Our Echo
Title, story type, location, year, person or writer
Add a Post
View Posts
Popular Posts
Hall of Fame

There is a Thankgiving

Story ID:4556
Written by:Michael Timothy Smith (bio, link, contact, other stories)
Story type:Story
Writers Conference:My Favorite Holiday Story
Location:Caldwell Idaho USA
View Comments (11)   |   Add a Comment Add a Comment   |   Print Print   |     |   Visitors
There is a Thanksgiving

“Mike, we’ve been invited to Nathan’s
parent’s home for Thanksgiving.” Ginny looked at
me. “Do you want to go?” Nathan is my
stepdaughter’s husband. His parents live five
hours north of us, across the Idaho border in the
state of Washington.

I saw my long weekend spiral away from
me. I had plans to relax and watch
football. I thought of past Thanksgivings and
remembered my dad drinking, family
arguments, and few friends sharing the holiday.

There were few good times. For a couple
of years, my best friend, Jack, joined us.
He’d lost his wife and was alone. I invited him
for dinner. Georgia and our children loved
him. We ate well and laughed often.

We moved. Georgia and our two children
were alone. We had a nice dinner, but
Thanksgiving was just a day off. It wasn’t
special – just another dinner.

Georgia passed away. My daughter lived in
another city. My son and I celebrated
Thanksgiving alone. I cooked a turkey dinner. He
took his plate to his room. I ate in front of the

Ginny became my wife. The first year of
our marriage, her daughter and children were with
us for Thanksgiving. Another year, my daughter
and Ginny’s son joined us. They were good times,
because we were home. I was in my own environment
and where I was comfortable.

I didn’t want to take a five hour trip to
Washington State. I wanted to be home.

“Well?” Ginny looked at me. “Do you want
to go? It will be a beautiful drive through the

She hit my soft spot. I love mountains.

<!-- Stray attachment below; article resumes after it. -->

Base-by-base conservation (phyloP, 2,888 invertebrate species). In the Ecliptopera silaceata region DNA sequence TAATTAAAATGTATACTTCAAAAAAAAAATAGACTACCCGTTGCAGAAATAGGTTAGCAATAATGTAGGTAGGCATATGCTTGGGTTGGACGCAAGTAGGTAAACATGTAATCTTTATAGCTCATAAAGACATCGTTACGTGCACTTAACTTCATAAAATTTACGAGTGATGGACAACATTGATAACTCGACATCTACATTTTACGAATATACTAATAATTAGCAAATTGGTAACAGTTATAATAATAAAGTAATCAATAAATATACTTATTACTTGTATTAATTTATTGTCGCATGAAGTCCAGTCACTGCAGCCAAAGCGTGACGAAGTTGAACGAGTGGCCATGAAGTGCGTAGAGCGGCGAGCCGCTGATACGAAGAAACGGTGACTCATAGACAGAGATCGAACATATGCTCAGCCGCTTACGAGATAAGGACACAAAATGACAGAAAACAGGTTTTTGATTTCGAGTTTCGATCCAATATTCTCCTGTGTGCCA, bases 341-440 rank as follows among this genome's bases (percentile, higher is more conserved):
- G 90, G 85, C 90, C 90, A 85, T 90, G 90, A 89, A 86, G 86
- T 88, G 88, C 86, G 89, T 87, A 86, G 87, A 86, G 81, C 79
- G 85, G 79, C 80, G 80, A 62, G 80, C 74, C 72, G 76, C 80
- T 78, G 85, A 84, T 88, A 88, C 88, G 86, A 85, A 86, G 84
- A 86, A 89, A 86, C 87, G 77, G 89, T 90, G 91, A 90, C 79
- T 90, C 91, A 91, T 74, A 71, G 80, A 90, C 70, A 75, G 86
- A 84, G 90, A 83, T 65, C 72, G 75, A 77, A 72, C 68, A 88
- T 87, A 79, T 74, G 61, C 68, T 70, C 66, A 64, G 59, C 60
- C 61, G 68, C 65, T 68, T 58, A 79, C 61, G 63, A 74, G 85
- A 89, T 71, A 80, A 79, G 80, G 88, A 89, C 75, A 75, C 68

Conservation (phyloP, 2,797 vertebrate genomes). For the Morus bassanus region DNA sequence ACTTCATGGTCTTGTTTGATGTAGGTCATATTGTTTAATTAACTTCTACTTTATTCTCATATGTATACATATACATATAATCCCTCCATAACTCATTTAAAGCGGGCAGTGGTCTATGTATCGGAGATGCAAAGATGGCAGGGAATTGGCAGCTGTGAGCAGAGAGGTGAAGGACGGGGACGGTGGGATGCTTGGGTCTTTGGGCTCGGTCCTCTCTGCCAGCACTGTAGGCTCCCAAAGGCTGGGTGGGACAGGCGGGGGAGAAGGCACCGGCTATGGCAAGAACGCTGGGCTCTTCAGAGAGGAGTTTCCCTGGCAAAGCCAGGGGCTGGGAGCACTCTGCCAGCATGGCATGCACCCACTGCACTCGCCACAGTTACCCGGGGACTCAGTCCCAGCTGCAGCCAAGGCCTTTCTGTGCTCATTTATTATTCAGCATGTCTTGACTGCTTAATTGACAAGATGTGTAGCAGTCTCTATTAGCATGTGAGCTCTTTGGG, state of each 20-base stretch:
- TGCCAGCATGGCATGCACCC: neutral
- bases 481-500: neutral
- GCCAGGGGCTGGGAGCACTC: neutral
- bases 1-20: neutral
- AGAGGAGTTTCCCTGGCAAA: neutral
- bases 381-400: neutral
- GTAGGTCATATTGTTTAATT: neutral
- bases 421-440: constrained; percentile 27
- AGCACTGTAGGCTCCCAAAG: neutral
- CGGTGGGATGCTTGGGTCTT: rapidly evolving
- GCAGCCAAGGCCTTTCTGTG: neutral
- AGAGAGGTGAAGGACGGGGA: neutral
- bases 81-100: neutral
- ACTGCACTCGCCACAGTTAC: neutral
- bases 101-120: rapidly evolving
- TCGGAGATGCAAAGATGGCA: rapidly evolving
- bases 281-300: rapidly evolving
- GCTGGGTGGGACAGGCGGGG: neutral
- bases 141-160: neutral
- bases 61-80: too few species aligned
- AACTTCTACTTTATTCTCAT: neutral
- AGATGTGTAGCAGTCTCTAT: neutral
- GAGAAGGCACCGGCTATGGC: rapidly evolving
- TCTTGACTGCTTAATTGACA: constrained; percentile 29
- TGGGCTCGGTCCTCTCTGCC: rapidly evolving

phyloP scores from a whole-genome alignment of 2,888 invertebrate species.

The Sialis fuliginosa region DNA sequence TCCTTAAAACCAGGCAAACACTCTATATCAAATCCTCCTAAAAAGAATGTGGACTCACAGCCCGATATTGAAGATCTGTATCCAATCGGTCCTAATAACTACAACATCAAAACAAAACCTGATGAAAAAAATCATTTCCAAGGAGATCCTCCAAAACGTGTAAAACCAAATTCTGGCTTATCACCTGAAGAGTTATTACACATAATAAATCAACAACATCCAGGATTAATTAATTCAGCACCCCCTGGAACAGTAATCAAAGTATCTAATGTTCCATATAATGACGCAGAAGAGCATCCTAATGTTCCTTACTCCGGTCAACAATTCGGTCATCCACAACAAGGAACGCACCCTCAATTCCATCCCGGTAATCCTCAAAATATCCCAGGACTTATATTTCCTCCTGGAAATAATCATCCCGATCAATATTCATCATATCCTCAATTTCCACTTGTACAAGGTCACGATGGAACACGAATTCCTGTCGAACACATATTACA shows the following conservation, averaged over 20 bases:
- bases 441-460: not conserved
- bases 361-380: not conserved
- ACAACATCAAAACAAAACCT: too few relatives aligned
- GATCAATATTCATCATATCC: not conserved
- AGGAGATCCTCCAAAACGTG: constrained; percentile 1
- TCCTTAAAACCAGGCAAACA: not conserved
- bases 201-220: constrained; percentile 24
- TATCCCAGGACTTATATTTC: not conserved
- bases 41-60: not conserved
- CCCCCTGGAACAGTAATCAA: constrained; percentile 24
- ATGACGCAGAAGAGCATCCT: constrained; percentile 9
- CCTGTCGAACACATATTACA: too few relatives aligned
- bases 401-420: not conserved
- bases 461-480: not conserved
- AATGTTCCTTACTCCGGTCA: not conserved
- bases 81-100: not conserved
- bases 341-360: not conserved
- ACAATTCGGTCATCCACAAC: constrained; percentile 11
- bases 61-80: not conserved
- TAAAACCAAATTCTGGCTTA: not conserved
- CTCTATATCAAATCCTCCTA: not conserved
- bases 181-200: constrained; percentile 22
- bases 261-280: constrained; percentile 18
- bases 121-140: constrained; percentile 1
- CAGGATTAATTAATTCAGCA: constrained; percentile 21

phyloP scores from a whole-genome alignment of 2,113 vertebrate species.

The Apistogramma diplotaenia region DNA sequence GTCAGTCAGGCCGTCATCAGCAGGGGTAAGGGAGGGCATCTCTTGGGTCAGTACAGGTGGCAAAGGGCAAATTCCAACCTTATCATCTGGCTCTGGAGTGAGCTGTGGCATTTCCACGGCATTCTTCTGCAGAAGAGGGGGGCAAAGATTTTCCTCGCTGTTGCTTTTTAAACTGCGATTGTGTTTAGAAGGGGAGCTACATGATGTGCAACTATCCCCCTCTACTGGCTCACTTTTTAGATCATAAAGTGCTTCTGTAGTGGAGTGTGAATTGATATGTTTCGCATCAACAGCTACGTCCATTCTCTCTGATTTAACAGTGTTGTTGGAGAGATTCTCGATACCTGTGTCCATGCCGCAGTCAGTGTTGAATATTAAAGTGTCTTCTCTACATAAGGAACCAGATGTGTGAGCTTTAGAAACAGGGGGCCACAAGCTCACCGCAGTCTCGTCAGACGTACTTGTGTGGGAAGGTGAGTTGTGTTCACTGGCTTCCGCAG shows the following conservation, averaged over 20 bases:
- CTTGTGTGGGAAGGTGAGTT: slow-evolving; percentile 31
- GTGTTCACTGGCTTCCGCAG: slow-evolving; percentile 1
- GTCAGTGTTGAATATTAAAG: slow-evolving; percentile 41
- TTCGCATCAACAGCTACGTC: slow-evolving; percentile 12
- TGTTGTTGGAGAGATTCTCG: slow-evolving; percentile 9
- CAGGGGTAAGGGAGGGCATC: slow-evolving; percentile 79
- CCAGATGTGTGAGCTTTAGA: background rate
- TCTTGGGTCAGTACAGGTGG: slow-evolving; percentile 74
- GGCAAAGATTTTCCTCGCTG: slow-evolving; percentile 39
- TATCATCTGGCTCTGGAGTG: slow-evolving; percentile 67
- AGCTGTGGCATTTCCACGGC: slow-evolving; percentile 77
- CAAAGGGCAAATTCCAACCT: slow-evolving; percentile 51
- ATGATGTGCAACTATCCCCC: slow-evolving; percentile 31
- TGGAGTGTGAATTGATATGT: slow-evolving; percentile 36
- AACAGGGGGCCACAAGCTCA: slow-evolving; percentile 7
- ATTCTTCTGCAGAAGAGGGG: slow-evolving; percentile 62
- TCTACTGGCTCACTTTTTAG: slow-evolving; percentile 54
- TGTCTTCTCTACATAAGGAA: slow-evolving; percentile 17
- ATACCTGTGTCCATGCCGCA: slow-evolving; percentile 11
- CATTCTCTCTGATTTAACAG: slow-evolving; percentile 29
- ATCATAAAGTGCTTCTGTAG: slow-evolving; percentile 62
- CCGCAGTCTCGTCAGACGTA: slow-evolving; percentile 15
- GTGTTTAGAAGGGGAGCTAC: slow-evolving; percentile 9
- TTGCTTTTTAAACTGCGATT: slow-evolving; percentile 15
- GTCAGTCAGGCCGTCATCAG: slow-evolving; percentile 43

“You’re right, Hun.” I gave in. “I bet it will be
a beautiful drive. Let’s go. It will be fun.” I paused. “Do they watch football?”

“They love football. You know Nathan!
He’s a sports fanatic. You’ll get all the
football you want.”

“Now you’re talking.”

Ginny called her daughter and told them
we were coming. A few minutes later, Nathan
called me to say he was so happy I decided to
join his family for the holiday. While I talked
to him, Ginny’s phone rang. It was Nathan’s
mother calling to tell her how excited she was to
have us as guests.

Apparently, a lot of things hinged on my
decision. If I didn’t go, then Ginny would stay
home with me. If Ginny stayed home, her daughter
would too, which meant Nathan would not be with
his family for Thanksgiving. I would have become
the man who ruined Thanksgiving.

On Thanksgiving Day, family arrived at
Nathan’s brother’s house. They filled the tables
with trays of food and snacks. The aroma of
turkey made everyone’s mouth water. Children ran
through the house – some laughed and some cried –
a normal family.

Ginny and I sat at different ends of the
children’s table. The noise in the room faded as
eighteen people settled into their chairs to give
thanks for the year’s blessing.

I looked around the room. The family ate,
smiled, and laughed. “So this is what a
Thanksgiving is supposed to be.” I thought to
myself. Ginny stared at me, smiled, and said, “I
love you!”

“I love you too!”

“More!” She laughed and returned to her

I had never experienced a Thanksgiving
like this.

The plates emptied. Our host yelled out.
“Ok! We’re going to go around the table. I want
everyone to say what we are thankful for.”

“You can’t say family. That’s too easy!
Try to think of something else.” Heather said.

One-by-one, they gave thanks for their
jobs, their spouses, their children, and for
being able to be together as one. The children
were thankful for the food, their school, or
their toys. The baby Elizabeth said, “Gubba,
gubba!” Then she screamed and clapped her hands.

They turned to me. I sat at the end of
the children’s table and was the last to give
thanks. This huge family stared at me. It was my
turn. I grabbed my napkin, wiped my mouth and
brushed the small tear that trickled down my

“I know we’re not supposed to say we’re
thankful for family, but I’m going to. My family
is thousands of miles away on the east coast of
Canada. I haven’t seen them in more than six
years. You invited Ginny and me to join you for
Thanksgiving. You accepted us, allowed us to stay
in your home, and made us feel welcome.”

I continued with quivering voice. “I’m
thankful for family.”

I raised my glass and toasted them.
“Thank you! There really is a Thanksgiving!”

Michael T. Smith